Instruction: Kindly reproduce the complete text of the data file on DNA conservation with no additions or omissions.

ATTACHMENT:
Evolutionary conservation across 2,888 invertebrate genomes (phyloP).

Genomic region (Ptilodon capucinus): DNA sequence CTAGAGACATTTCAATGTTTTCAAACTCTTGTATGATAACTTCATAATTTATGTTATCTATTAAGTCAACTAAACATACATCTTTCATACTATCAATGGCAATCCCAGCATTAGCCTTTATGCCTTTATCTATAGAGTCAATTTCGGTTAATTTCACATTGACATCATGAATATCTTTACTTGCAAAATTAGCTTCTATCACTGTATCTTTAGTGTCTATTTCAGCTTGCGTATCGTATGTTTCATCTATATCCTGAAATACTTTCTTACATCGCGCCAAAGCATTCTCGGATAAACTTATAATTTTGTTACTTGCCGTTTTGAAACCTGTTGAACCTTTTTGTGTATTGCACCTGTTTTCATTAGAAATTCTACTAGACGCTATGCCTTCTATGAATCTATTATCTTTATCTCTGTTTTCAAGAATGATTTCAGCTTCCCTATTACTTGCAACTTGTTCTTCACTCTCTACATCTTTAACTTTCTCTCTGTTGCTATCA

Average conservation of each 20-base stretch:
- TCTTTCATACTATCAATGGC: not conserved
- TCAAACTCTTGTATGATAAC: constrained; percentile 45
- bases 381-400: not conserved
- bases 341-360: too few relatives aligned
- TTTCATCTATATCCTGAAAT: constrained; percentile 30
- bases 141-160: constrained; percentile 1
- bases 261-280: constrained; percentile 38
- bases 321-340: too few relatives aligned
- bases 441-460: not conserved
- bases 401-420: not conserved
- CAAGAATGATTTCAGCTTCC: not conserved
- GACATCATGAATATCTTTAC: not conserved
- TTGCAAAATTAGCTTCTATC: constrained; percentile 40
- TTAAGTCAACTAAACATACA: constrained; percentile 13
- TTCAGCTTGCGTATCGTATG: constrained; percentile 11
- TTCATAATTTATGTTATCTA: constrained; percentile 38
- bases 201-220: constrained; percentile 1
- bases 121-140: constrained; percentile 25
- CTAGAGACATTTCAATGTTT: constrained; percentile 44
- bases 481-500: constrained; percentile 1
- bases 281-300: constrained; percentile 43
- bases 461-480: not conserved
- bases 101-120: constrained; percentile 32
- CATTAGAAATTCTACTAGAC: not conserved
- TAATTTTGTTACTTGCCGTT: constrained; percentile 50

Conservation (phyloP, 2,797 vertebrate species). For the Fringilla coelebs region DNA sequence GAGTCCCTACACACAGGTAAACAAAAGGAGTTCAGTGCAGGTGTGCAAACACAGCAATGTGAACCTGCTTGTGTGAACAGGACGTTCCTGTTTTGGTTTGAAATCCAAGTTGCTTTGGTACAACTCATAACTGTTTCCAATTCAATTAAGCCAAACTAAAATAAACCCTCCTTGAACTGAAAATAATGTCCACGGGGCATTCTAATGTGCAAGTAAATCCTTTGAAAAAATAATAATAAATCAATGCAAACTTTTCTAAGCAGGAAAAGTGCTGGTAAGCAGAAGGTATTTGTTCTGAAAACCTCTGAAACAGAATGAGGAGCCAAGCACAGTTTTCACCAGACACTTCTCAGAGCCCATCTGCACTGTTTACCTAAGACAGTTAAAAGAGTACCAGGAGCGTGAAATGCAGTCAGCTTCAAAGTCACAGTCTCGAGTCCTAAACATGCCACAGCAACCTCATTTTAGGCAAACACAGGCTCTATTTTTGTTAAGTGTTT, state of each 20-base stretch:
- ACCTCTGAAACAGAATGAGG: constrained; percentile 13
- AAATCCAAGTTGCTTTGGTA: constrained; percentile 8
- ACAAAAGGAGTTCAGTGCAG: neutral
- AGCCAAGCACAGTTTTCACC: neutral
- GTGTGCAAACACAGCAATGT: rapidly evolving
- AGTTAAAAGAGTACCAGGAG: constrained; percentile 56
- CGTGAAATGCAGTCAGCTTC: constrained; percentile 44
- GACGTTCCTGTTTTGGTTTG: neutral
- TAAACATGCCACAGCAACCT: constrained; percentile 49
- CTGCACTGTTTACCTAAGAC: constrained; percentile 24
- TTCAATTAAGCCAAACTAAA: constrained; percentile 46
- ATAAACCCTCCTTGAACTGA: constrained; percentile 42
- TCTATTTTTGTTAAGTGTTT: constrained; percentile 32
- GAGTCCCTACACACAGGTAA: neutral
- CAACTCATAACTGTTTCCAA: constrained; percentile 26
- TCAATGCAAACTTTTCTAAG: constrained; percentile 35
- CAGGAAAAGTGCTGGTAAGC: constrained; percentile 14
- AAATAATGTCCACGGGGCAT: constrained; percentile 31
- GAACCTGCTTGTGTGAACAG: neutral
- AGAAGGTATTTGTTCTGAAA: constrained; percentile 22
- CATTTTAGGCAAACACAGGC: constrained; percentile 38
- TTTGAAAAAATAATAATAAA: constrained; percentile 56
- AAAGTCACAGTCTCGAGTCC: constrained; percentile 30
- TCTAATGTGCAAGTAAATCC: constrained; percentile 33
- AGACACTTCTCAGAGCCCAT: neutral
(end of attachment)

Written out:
Evolutionary conservation across 2,888 invertebrate genomes (phyloP).

Genomic region (Ptilodon capucinus): DNA sequence CTAGAGACATTTCAATGTTTTCAAACTCTTGTATGATAACTTCATAATTTATGTTATCTATTAAGTCAACTAAACATACATCTTTCATACTATCAATGGCAATCCCAGCATTAGCCTTTATGCCTTTATCTATAGAGTCAATTTCGGTTAATTTCACATTGACATCATGAATATCTTTACTTGCAAAATTAGCTTCTATCACTGTATCTTTAGTGTCTATTTCAGCTTGCGTATCGTATGTTTCATCTATATCCTGAAATACTTTCTTACATCGCGCCAAAGCATTCTCGGATAAACTTATAATTTTGTTACTTGCCGTTTTGAAACCTGTTGAACCTTTTTGTGTATTGCACCTGTTTTCATTAGAAATTCTACTAGACGCTATGCCTTCTATGAATCTATTATCTTTATCTCTGTTTTCAAGAATGATTTCAGCTTCCCTATTACTTGCAACTTGTTCTTCACTCTCTACATCTTTAACTTTCTCTCTGTTGCTATCA

Average conservation of each 20-base stretch:
- TCTTTCATACTATCAATGGC: not conserved
- TCAAACTCTTGTATGATAAC: constrained; percentile 45
- bases 381-400: not conserved
- bases 341-360: too few relatives aligned
- TTTCATCTATATCCTGAAAT: constrained; percentile 30
- bases 141-160: constrained; percentile 1
- bases 261-280: constrained; percentile 38
- bases 321-340: too few relatives aligned
- bases 441-460: not conserved
- bases 401-420: not conserved
- CAAGAATGATTTCAGCTTCC: not conserved
- GACATCATGAATATCTTTAC: not conserved
- TTGCAAAATTAGCTTCTATC: constrained; percentile 40
- TTAAGTCAACTAAACATACA: constrained; percentile 13
- TTCAGCTTGCGTATCGTATG: constrained; percentile 11
- TTCATAATTTATGTTATCTA: constrained; percentile 38
- bases 201-220: constrained; percentile 1
- bases 121-140: constrained; percentile 25
- CTAGAGACATTTCAATGTTT: constrained; percentile 44
- bases 481-500: constrained; percentile 1
- bases 281-300: constrained; percentile 43
- bases 461-480: not conserved
- bases 101-120: constrained; percentile 32
- CATTAGAAATTCTACTAGAC: not conserved
- TAATTTTGTTACTTGCCGTT: constrained; percentile 50

Conservation (phyloP, 2,797 vertebrate species). For the Fringilla coelebs region DNA sequence GAGTCCCTACACACAGGTAAACAAAAGGAGTTCAGTGCAGGTGTGCAAACACAGCAATGTGAACCTGCTTGTGTGAACAGGACGTTCCTGTTTTGGTTTGAAATCCAAGTTGCTTTGGTACAACTCATAACTGTTTCCAATTCAATTAAGCCAAACTAAAATAAACCCTCCTTGAACTGAAAATAATGTCCACGGGGCATTCTAATGTGCAAGTAAATCCTTTGAAAAAATAATAATAAATCAATGCAAACTTTTCTAAGCAGGAAAAGTGCTGGTAAGCAGAAGGTATTTGTTCTGAAAACCTCTGAAACAGAATGAGGAGCCAAGCACAGTTTTCACCAGACACTTCTCAGAGCCCATCTGCACTGTTTACCTAAGACAGTTAAAAGAGTACCAGGAGCGTGAAATGCAGTCAGCTTCAAAGTCACAGTCTCGAGTCCTAAACATGCCACAGCAACCTCATTTTAGGCAAACACAGGCTCTATTTTTGTTAAGTGTTT, state of each 20-base stretch:
- ACCTCTGAAACAGAATGAGG: constrained; percentile 13
- AAATCCAAGTTGCTTTGGTA: constrained; percentile 8
- ACAAAAGGAGTTCAGTGCAG: neutral
- AGCCAAGCACAGTTTTCACC: neutral
- GTGTGCAAACACAGCAATGT: rapidly evolving
- AGTTAAAAGAGTACCAGGAG: constrained; percentile 56
- CGTGAAATGCAGTCAGCTTC: constrained; percentile 44
- GACGTTCCTGTTTTGGTTTG: neutral
- TAAACATGCCACAGCAACCT: constrained; percentile 49
- CTGCACTGTTTACCTAAGAC: constrained; percentile 24
- TTCAATTAAGCCAAACTAAA: constrained; percentile 46
- ATAAACCCTCCTTGAACTGA: constrained; percentile 42
- TCTATTTTTGTTAAGTGTTT: constrained; percentile 32
- GAGTCCCTACACACAGGTAA: neutral
- CAACTCATAACTGTTTCCAA: constrained; percentile 26
- TCAATGCAAACTTTTCTAAG: constrained; percentile 35
- CAGGAAAAGTGCTGGTAAGC: constrained; percentile 14
- AAATAATGTCCACGGGGCAT: constrained; percentile 31
- GAACCTGCTTGTGTGAACAG: neutral
- AGAAGGTATTTGTTCTGAAA: constrained; percentile 22
- CATTTTAGGCAAACACAGGC: constrained; percentile 38
- TTTGAAAAAATAATAATAAA: constrained; percentile 56
- AAAGTCACAGTCTCGAGTCC: constrained; percentile 30
- TCTAATGTGCAAGTAAATCC: constrained; percentile 33
- AGACACTTCTCAGAGCCCAT: neutral